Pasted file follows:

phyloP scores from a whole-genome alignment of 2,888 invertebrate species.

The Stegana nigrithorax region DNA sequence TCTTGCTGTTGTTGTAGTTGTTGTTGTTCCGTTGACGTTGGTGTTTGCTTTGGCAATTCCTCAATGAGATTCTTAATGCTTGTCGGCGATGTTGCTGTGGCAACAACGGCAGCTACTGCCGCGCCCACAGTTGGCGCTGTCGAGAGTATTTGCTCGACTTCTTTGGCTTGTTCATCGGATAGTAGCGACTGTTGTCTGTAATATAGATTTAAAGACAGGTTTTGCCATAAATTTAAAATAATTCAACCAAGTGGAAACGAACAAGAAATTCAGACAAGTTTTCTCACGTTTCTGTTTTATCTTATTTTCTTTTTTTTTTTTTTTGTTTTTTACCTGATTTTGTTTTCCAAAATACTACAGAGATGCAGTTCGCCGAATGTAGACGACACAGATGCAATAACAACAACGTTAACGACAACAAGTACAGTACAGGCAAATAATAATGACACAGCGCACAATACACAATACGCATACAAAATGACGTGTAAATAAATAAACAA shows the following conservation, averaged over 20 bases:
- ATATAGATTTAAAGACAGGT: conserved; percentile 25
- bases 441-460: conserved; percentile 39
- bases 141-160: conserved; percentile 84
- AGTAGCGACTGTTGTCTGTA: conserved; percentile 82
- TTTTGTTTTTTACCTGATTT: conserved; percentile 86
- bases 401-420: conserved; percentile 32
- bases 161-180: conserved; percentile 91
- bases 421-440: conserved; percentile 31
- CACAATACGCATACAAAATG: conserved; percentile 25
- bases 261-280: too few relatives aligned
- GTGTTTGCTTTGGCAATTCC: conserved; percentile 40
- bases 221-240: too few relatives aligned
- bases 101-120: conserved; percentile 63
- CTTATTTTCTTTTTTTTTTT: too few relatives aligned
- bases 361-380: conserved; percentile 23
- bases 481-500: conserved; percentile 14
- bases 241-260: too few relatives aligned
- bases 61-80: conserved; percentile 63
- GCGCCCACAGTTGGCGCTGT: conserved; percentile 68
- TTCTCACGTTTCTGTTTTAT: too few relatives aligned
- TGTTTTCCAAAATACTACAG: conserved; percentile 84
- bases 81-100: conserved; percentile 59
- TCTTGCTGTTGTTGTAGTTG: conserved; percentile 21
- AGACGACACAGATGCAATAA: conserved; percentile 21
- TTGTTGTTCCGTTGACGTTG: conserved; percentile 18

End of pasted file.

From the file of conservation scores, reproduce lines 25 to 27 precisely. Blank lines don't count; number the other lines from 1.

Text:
- TCTTGCTGTTGTTGTAGTTG: conserved; percentile 21
- AGACGACACAGATGCAATAA: conserved; percentile 21
- TTGTTGTTCCGTTGACGTTG: conserved; percentile 18